To start the week, a guest blog from my good friend Martin Clift
In the early hours of 16th June 1915, Allied forces began an attack on a ridge with the aim of depriving the enemy of their excellent views that extended all the way to Ypres across the Allied lines. This was the Battle of Bellewaarde.
In short, a battlefield half mile square, 4000 allied casualties, 25% killed in action in less than 12 hours and the majority have no known grave. A very sad story that was lost in time and men who, for the majority, not remembered. Some of these men came from Shropshire and surrounding areas.
Please spare 10 minutes to watch BBCs Paul Laidlaw’s passionate appeal on behalf of Bellewaarde 1915. This can be found ator VimeoMore information can be found on our website, The Battle of Bellewaarde
The charity aims to give people who wish to pay their respects to those who lost their lives that day, a memorial to both British and German soldiers who have no known grave. The memorial will be located on the southern edge of the battlefield at The Hooge Crater Museum, who have kindly donated an area for it to stand.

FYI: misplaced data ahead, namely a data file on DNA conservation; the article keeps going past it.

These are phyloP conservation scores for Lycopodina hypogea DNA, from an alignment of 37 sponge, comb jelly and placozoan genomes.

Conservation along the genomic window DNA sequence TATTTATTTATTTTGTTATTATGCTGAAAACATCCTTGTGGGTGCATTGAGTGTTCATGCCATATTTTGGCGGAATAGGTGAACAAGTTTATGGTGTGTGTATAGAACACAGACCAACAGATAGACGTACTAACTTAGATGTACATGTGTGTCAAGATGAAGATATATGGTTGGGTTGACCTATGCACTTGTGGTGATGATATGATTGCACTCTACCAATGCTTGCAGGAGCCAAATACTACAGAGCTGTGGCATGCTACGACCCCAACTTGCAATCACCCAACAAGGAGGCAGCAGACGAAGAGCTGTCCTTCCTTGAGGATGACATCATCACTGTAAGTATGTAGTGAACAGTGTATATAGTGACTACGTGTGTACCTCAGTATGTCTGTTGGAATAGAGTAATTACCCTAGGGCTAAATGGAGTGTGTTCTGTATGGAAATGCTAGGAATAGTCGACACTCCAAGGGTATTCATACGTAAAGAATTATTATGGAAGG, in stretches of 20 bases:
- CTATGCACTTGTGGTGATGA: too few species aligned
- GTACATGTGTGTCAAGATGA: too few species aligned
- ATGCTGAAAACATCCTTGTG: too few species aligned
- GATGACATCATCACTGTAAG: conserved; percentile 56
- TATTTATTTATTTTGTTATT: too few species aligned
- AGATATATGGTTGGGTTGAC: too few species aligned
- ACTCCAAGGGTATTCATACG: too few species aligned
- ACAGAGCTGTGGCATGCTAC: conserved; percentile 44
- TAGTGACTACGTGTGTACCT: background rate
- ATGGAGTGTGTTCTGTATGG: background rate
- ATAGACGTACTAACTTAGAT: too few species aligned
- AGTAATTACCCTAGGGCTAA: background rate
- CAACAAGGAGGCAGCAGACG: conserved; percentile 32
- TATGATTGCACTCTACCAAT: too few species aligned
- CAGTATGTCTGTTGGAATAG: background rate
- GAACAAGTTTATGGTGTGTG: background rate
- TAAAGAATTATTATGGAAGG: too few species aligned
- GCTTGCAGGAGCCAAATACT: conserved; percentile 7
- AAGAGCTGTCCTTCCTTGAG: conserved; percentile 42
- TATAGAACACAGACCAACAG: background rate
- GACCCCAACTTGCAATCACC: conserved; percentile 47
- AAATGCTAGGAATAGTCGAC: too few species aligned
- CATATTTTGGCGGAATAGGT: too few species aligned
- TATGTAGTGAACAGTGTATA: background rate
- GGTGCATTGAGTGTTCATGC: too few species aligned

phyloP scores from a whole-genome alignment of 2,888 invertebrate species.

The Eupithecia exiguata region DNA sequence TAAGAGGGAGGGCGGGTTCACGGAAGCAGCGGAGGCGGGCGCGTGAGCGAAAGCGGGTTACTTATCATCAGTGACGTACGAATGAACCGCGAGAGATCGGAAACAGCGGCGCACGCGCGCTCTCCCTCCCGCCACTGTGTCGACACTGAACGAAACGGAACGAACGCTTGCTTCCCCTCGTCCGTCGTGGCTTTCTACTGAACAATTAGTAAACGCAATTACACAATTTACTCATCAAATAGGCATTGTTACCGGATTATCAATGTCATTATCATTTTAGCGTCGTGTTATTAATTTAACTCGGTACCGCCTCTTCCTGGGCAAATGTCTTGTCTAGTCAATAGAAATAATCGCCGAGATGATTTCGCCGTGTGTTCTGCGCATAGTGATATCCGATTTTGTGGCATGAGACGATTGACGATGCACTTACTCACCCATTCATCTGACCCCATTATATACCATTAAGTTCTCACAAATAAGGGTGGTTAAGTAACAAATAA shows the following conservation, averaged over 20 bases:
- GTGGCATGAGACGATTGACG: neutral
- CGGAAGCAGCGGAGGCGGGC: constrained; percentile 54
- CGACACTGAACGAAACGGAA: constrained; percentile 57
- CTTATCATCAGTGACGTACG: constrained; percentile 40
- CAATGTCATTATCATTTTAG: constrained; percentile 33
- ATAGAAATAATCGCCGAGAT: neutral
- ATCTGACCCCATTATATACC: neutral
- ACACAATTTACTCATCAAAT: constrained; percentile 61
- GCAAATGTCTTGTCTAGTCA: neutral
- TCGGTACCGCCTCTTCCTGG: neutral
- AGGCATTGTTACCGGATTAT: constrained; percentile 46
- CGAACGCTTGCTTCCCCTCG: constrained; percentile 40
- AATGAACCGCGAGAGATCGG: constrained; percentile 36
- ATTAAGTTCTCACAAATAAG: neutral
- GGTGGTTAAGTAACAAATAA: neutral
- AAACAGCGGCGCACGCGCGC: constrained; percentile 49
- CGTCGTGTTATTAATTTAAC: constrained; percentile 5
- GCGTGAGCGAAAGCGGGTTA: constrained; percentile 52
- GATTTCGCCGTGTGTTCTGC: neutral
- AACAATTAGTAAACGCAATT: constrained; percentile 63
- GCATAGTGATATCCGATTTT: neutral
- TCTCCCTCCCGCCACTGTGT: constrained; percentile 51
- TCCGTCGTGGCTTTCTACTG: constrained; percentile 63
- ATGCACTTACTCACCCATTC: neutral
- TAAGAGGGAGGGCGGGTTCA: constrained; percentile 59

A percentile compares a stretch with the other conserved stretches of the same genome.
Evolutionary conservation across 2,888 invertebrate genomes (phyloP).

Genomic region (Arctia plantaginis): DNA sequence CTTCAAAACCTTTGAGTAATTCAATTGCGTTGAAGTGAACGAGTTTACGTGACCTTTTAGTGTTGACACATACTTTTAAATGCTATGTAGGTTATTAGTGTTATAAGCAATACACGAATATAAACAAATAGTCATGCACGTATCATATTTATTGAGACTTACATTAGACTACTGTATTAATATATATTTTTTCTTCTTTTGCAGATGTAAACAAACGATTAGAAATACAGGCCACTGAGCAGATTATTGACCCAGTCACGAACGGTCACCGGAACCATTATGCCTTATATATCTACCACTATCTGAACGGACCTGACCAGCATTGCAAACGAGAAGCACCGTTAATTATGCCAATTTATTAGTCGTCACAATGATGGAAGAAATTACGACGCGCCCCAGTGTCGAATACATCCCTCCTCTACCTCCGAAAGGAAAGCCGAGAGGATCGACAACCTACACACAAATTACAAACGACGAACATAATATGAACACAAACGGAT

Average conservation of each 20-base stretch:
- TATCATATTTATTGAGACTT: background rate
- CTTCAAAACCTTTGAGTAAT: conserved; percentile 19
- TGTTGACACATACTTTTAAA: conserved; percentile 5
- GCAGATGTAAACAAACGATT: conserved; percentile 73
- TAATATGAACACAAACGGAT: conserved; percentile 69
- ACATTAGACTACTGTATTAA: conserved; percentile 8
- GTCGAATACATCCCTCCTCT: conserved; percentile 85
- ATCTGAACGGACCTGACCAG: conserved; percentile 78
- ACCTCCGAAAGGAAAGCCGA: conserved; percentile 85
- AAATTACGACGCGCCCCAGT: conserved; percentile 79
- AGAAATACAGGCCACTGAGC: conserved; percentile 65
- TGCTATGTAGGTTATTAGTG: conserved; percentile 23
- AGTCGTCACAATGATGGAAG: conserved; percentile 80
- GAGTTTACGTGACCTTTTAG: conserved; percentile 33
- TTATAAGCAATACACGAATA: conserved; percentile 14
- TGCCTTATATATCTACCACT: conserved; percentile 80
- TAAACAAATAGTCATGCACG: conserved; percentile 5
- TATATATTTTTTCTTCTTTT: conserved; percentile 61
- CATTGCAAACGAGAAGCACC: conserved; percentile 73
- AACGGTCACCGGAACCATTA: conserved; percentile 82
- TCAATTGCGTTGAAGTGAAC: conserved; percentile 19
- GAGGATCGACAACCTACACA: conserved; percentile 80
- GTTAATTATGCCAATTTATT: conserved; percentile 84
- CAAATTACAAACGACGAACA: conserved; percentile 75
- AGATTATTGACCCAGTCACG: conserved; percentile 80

The memorial will not only remember the battle and the fallen, but it will also represent the reconciliation on both sides and strengthen the heritage of Britain, Germany and Belgium.
It is more important than ever to remember those times in other ways now that they cannot be passed by word of mouth from those who experienced them. The battles and the horrors they experienced. The friends they lost. We need to do everything we possibly can to ensure that those people and their stories are never forgotten and remain in the lives and memories of future generations rather than being consigned to words of folklore and hearsay, losing all accuracy and meaning.
So to support this, 3 bronze statues adorning an inscribed plinth for the Bellewaarde 1915 memorial will be a physical representation of both British and German uniformed soldiers, accurate to the last detail. Something physical and tangible that people can visit, see and touch. Something that will exist for generation after generation to come, long after the unveiling on the centenary of the battle, 16th June 2015.
For us to be able to achieve this we need media support to help us trace as many decedents of the fallen and those who survived as possible, many will be unaware of the details of what happened
If you are able to support our quest in any way, please contact Martin Clift by email at: firstname.lastname@example.org